Over the years, data centers have expanded their footprint to meet the ever-growing demand for data storage and access. Many data centers span multiple buildings, with miles of cable and thousands of racks for servers. Effectively and efficiently relocating a data center is a daunting task with numerous factors to consider. But with the right plan in place, the relocation process can be streamlined to make it as simple as possible and reduce downtime.
Infrastructure assessment and relocation plan
The first step to any major relocation project is to initiate an infrastructure assessment. This assessment will provide greater visibility into the current state of the data center infrastructure and associated areas, including:
- Hardware inventory
- Operating systems
- Software licenses
- Policies and procedures
- Network systems
- Security systems
- Power needs
With this information, you’ll be able to establish a solid relocation plan that not only details the physical components and locations, but also communicates the what, why, how, who, and when of the move. Preparation is key. By focusing on the assessment and planning phase of the relocation project, your team can rest assured there will be far fewer surprises and a decreased risk for equipment damage, lost data, or extended downtime.
Common reasons for stalled relocation projects
Often when data relocations stall, it’s due to poor or incomplete planning of critical variables, such as power, environmental hazards, and expert resources. Power must be accounted for during the planning phase. In 2018, data centers contributed 1% of total global electricity usage. With so much power flowing into data centers, it’s critical that you don’t underestimate power needs, today and into the future.
Environmental hazards, both at the new location and en route to the facility, must be considered during the planning phase. When scouting new locations, questions like flooding concerns, climate, and cooling should be addressed. Travel routes should be carefully planned to avoid unnecessary risk.
Lack of expertise or dedicated time at the various stages of the project also could lead to delays. By leveraging a relocation partner, like USNet, your team will bridge the gap and benefit from a proven process, dedicated resources, and years of experience. A relocation partner can support every phase of the project, ensuring a seamless transition that safeguards your assets.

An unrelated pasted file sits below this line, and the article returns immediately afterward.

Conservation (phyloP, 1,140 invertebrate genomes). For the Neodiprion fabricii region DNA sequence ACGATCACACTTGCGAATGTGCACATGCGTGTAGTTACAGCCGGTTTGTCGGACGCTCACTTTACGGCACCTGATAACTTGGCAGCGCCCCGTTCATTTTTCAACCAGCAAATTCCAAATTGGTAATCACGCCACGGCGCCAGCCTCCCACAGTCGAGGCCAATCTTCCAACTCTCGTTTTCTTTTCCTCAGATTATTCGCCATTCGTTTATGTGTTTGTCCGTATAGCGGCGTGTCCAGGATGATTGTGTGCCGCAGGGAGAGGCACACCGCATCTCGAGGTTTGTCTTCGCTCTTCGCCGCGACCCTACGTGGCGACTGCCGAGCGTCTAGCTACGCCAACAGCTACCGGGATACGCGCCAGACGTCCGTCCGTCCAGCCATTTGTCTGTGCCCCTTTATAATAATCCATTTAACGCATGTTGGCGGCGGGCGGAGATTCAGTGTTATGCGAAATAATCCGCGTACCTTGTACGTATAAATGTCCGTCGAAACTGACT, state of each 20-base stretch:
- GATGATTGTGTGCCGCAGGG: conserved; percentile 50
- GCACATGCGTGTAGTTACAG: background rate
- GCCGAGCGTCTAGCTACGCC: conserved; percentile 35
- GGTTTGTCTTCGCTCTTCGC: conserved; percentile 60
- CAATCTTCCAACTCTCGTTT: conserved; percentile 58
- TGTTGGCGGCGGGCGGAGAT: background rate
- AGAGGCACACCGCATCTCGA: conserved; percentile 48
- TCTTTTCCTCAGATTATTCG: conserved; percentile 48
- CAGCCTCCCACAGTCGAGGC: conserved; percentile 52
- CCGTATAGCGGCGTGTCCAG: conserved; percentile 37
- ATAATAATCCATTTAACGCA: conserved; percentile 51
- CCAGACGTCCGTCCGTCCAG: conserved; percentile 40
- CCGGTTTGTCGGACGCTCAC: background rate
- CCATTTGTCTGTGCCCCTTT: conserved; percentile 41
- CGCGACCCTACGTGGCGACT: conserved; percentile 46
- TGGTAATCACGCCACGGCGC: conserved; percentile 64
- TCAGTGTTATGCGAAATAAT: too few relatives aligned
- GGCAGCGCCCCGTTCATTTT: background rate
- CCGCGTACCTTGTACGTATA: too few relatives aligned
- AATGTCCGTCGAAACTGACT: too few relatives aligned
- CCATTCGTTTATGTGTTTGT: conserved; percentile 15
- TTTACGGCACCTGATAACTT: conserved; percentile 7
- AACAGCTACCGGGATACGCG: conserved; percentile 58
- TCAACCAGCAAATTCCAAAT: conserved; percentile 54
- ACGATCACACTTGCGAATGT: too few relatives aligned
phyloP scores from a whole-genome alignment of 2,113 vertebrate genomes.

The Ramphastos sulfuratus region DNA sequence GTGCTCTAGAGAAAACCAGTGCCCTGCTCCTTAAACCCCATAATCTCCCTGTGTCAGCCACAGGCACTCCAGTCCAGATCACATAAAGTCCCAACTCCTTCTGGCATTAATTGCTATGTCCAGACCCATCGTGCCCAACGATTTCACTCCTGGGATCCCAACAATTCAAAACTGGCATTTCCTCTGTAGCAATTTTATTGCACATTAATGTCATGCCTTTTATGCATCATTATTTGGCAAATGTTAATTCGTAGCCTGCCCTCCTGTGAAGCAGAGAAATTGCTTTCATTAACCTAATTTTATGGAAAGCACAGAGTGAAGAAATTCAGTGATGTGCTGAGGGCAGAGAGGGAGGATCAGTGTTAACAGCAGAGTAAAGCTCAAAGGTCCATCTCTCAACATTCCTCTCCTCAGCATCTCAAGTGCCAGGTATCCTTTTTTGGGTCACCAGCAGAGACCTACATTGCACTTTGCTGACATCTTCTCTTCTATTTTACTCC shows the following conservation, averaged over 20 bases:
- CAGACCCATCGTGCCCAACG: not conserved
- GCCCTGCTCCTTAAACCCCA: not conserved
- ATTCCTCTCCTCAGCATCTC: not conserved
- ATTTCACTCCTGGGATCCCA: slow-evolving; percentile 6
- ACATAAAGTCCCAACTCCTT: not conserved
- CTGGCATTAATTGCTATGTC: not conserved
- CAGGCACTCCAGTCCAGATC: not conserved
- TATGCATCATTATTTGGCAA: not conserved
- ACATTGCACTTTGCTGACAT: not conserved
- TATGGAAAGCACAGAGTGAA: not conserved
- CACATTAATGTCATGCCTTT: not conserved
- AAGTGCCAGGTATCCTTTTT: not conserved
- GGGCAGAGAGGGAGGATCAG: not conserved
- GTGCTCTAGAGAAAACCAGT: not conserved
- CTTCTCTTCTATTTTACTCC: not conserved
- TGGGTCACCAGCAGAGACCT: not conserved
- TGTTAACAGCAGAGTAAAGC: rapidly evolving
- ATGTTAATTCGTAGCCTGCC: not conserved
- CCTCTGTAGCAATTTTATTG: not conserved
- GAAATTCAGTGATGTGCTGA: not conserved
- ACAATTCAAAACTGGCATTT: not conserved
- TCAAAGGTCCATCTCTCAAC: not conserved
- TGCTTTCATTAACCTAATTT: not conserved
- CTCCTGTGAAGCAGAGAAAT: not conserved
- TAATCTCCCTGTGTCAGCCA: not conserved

All of the discussions, assessments, and planning have led you here: moving day. Those preparations will provide a solid foundation for a successful relocation. Yet, no matter how well you plan, there could still be some unforeseen challenges. That’s why it helps to have a relocation partner on your side to handle the details, including any challenges that arise.
For example, data center hardware is notoriously sensitive and prone to damage. It’s important to consider how the equipment will be packed, tracked, shipped, and temperature-controlled during the move. Additionally, security during packing, loading, transit, and unloading is critical to ensure data and equipment remain safe and secure during the relocation.
Also, be sure to remember your Backup Triad:
- Backup data: Your servers are about to go offline for the duration of the move. Make sure the IT team has several backups of all necessary data.
- Backup power: The new location needs to have contingencies in place should something go wrong with the primary power source. Backup generators can keep servers operational in the event of a power outage.
- Backup plan: If something goes wrong during the relocation, what is Plan B? Do you need to shift the relocation activities to another day? Or simply take an alternative route? Either way, prepare for it.
After the equipment has been set up and plugged in at the new location, it’s time to test to ensure everything is operational and systems are functioning properly. Be prepared to troubleshoot issues that may arise during the testing phase.
Data center relocation is complex, but a refined process — with the support of an experienced relocation partner — increases a company’s odds of successful, efficient relocation.